Today was a storytelling day. I got up at 4:45 AM to be ready to leave at 5:30 for my show at the Philippi, WV Library.
Yesterday was a long, long day of setting up, pricing, organizing, etc. I was tired, tired when I got home but there was still more packing to be done--getting the van (that awesome multi-purpose vehicle!) loaded up for storytelling. I had to refresh the stories in my mind a bit because I've been away from them for two weeks, but by this morning I was back in storyteller mode.
Driving across our state in the early hours is unbelievably beautiful. The morning fog was tinged with pink as the sun began its day, and there was very little traffic to interfere with just enjoying the drive. I'd hoped to be able to drive across the two-lane covered bridge in Philippi but it is still closed for repairs. However, the library was as bright and welcoming as ever, and I had a blast with the children who came for the program. We played with the stories, adapting them to suit ourselves, and in the end even the cool 7th graders were right in there, playing and laughing! Stories do that--they bridge the age groups, make us remember what it is to make-believe, to be spontaneous.And music to my ears, the librarian said as I was leaving, "We'd love for you to come back next year!" Ah yes! I'd love to.
I needed to hurry back to finish work on the booth. Well, hurry is a figurative term since it's a 3 1/2 hour drive each way from home to Philippi. I decided to take the interstate route, because I wanted to try to get to Clendenin, to see the library for myself. Somehow, I could not accept that it was truly ruined. I loved that little place and the community it served, and for the past 20+ years have felt attached to it and my friends made during the time I worked there. It was such a pleasure to visit, to see how vibrant it was, how it was the true heart of the community, and to see the familiar faces of staff and sometimes a Board member or patron that I remembered.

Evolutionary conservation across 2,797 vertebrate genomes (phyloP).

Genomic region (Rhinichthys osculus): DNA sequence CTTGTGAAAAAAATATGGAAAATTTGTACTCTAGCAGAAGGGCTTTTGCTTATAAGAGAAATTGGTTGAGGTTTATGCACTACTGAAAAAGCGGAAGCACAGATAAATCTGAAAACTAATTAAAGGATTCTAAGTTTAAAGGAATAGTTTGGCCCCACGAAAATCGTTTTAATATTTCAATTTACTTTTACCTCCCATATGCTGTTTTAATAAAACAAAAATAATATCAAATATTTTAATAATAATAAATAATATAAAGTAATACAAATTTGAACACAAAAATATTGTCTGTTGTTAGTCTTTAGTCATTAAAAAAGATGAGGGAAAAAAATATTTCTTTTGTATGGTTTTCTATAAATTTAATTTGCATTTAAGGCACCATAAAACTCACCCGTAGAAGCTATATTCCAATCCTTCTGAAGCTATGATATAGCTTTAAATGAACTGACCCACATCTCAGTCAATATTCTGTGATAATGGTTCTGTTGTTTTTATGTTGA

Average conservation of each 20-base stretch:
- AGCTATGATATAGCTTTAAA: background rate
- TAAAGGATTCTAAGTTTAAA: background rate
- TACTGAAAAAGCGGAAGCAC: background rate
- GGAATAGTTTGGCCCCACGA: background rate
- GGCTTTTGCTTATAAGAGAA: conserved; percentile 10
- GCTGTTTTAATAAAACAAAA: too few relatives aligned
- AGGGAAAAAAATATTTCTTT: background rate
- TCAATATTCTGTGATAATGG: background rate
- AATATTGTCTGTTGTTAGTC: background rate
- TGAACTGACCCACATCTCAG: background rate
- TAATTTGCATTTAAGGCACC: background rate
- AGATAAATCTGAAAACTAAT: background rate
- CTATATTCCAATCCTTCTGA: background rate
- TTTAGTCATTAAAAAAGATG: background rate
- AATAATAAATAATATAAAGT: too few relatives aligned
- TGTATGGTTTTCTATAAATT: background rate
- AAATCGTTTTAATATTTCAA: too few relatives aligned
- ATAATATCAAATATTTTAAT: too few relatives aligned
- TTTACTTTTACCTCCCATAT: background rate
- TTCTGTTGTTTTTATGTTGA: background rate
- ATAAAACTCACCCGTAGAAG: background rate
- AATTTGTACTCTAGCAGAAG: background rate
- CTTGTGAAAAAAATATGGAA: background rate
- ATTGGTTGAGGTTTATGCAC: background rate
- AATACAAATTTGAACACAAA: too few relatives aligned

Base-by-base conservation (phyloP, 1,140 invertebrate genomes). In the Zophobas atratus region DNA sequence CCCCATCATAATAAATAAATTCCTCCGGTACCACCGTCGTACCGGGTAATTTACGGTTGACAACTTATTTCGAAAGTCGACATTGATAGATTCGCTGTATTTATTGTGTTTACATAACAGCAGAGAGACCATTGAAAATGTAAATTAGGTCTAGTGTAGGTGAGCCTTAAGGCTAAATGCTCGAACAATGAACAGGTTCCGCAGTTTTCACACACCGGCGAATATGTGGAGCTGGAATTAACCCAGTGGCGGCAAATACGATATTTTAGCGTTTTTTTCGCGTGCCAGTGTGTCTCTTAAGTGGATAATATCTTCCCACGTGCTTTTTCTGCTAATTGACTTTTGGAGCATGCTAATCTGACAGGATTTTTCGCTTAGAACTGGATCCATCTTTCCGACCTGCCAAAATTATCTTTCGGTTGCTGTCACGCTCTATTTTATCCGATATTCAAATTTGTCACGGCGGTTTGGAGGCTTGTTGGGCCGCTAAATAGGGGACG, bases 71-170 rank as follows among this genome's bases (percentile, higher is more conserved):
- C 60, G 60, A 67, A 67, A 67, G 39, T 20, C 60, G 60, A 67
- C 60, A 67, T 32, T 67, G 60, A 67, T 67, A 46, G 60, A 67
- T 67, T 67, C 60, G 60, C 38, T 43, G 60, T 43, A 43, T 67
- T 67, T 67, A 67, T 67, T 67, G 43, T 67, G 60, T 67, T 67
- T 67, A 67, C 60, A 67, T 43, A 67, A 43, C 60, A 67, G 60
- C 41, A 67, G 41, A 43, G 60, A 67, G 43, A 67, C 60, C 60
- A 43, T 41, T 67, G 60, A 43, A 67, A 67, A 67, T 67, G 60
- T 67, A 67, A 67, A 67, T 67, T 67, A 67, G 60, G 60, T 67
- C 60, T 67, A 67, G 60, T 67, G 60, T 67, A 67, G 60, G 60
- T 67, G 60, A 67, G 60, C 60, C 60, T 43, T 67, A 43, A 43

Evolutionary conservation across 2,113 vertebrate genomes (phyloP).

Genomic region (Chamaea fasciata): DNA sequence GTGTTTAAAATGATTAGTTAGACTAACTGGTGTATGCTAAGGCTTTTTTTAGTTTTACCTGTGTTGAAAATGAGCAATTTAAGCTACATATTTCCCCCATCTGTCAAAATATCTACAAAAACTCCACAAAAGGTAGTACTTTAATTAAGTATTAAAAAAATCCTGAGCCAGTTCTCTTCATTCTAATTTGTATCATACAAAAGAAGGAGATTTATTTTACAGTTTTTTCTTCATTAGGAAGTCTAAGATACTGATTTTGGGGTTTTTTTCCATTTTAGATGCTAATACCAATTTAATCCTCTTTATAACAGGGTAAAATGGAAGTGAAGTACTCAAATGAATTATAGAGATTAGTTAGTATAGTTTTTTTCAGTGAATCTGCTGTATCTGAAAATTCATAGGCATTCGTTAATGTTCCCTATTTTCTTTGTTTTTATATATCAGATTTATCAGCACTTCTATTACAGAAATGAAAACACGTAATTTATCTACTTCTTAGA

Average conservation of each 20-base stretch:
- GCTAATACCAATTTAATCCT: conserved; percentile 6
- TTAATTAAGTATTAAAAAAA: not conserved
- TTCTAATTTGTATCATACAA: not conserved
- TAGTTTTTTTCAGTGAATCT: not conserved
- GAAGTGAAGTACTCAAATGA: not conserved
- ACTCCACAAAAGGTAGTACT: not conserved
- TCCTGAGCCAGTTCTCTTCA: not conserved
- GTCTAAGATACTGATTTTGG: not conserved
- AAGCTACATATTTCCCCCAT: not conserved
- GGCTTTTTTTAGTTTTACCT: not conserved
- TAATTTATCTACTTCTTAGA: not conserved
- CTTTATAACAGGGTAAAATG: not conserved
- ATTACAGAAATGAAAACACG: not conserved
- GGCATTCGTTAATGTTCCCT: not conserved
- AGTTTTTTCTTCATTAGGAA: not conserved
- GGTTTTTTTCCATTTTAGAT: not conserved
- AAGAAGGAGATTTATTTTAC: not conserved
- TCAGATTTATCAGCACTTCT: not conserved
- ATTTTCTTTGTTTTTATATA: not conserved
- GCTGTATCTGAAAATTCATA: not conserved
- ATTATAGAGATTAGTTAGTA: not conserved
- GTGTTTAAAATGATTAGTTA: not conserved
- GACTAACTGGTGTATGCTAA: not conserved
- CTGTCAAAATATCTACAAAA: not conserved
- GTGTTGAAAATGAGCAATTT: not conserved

Here is what I wrote about that attempt this evening on Facebook:
"I tried to go into Clendenin today, to see the library. I regret that decision very much. There was little traffic coming off the interstate so I thought maybe it wasn't too bad to get into town. Wrong. A little ways down the road traffic was all backed up. I wanted to turn around and forget it, but there was nowhere to turn. The sides of the road were gouged out. Tiny Doctor's Creek, I think it was, had washed out a virtual canyon. Everywhere, everywhere was destruction. The streets, what's left of them, are mud and dust. It's unbelievably sad. All the pretty, well-kept homes, now mud-crusted, broken, and the yards filled with huge piles of debris. I did finally find a place to turn around, never got to the library. The little town I loved, that was like a second home for me, was unrecognizable. And everywhere people were working so hard, looked so tired. It was heart-breaking. I need to go back, but I will go when I can offer some real help. They're going to need it for a long time."
My words still cannot convey what my eyes could not believe. I wanted to look away; I was ashamed to be there and not be helping. I realized that not only the town but the outlying areas, and the homes of people I know, were also destroyed. The water was so deep--the debris is still high in trees.
I took no photos; that was not my intention. It seemed wrong to even look.
So friends, continue to send your prayers, support and good thoughts to these communities. They need them. They are going to need a lot of help to get their lives back to some semblance of order. These places will never, can never be the same. Maybe in time, they will come back better and stronger. That will be my prayer.
Copyright Susanna Holstein. All rights reserved. No Republication or Redistribution Allowed without attribution to Susanna Holstein.